Last year, I wrote about the story of Hong Yen Chang, a Chinese immigrant and law student who received his law degree from Columbia in 1868, and who moved to California to practice law in 1890, only to be barred from admission into the California State Bar because he was “Mongoloid”. Federal law at the time prohibited anyone of Asian descent from naturalizing as citizens.
Chang was one of the country’s first Chinese American Ivy Leaguers, and he had already made history after graduating from Columbia when he fought for his right to practice law in the state of New York; he challenged the initial decision to deny him entry into the New York State Bar, and won his case before the New York Supreme Court to become the first Chinese lawyer in the United States.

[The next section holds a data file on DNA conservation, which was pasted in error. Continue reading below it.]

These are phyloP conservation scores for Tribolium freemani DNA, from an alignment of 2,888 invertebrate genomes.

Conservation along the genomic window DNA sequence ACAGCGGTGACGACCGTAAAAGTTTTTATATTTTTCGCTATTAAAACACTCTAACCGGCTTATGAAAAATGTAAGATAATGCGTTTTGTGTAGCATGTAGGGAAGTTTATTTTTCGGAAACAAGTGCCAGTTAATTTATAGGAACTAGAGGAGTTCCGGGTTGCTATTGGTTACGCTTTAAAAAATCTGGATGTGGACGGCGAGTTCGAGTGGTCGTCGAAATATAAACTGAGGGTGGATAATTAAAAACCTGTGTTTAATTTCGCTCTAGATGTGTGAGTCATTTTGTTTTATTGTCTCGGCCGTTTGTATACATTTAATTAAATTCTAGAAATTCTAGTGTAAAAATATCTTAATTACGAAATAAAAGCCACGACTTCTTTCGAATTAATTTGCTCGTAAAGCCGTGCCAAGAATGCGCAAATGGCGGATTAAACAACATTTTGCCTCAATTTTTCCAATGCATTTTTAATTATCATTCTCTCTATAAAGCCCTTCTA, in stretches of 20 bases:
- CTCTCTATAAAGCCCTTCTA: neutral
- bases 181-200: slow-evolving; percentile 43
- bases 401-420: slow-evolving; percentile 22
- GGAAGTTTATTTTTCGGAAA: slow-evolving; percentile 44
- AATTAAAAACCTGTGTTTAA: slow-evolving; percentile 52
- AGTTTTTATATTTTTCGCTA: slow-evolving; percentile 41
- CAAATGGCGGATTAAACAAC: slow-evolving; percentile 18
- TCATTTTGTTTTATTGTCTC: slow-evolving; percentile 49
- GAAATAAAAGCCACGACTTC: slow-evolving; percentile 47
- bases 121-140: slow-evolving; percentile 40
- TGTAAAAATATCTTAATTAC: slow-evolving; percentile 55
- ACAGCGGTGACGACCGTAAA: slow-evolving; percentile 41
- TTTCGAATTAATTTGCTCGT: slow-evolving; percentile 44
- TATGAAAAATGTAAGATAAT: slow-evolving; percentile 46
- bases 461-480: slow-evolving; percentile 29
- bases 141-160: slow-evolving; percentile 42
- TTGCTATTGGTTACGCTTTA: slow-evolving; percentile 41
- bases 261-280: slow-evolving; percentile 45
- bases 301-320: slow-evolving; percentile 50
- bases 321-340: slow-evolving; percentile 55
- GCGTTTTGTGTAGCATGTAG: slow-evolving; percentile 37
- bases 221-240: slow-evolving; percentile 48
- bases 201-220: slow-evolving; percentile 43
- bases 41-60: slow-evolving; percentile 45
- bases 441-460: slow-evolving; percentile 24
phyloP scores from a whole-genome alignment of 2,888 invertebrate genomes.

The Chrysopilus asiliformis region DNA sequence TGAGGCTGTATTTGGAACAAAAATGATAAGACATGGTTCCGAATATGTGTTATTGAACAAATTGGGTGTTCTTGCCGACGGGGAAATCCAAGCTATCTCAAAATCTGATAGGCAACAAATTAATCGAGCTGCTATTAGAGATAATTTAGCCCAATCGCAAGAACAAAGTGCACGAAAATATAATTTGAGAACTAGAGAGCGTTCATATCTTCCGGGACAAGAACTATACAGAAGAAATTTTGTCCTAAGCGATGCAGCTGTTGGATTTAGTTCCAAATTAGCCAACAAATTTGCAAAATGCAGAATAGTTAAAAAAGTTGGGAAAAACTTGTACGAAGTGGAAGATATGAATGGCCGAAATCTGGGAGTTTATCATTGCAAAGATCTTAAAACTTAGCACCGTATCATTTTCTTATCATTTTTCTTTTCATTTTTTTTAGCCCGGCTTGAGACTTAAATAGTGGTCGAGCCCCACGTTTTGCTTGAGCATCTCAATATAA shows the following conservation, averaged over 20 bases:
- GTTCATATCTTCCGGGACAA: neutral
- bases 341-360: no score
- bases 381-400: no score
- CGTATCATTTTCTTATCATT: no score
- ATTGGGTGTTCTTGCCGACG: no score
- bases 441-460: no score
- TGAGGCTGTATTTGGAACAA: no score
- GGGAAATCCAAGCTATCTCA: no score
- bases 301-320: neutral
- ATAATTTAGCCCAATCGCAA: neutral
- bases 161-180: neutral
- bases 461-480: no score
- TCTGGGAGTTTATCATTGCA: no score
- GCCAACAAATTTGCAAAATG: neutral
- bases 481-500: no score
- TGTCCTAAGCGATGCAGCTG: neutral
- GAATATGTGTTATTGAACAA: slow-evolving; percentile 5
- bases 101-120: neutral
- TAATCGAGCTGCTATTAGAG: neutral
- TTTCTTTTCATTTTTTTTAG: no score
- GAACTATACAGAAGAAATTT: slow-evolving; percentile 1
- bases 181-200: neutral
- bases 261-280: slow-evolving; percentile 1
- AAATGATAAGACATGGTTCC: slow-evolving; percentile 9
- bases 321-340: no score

However, when Chang moved to California to serve the state’s growing Chinese immigrant population — many of whom endured systemic racial discrimination under the state’s growing spate of racist anti-Asian laws coupled with prohibitions against non-Whites from testifying in their own defense in court — Chang was denied permission to take California’s State Bar Exam. Chang challenged the California State Bar in California’s Supreme Court, but that Court — unlike in New York — ruled against Chang, citing the 1882 Chinese Exclusion Act as evidence that Chang was ineligible for US citizenship on the basis of his race, and a state law that barred non-citizens from practicing law in the state of California. That decision later became known as one of California’s most historically racist Supreme Court decisions.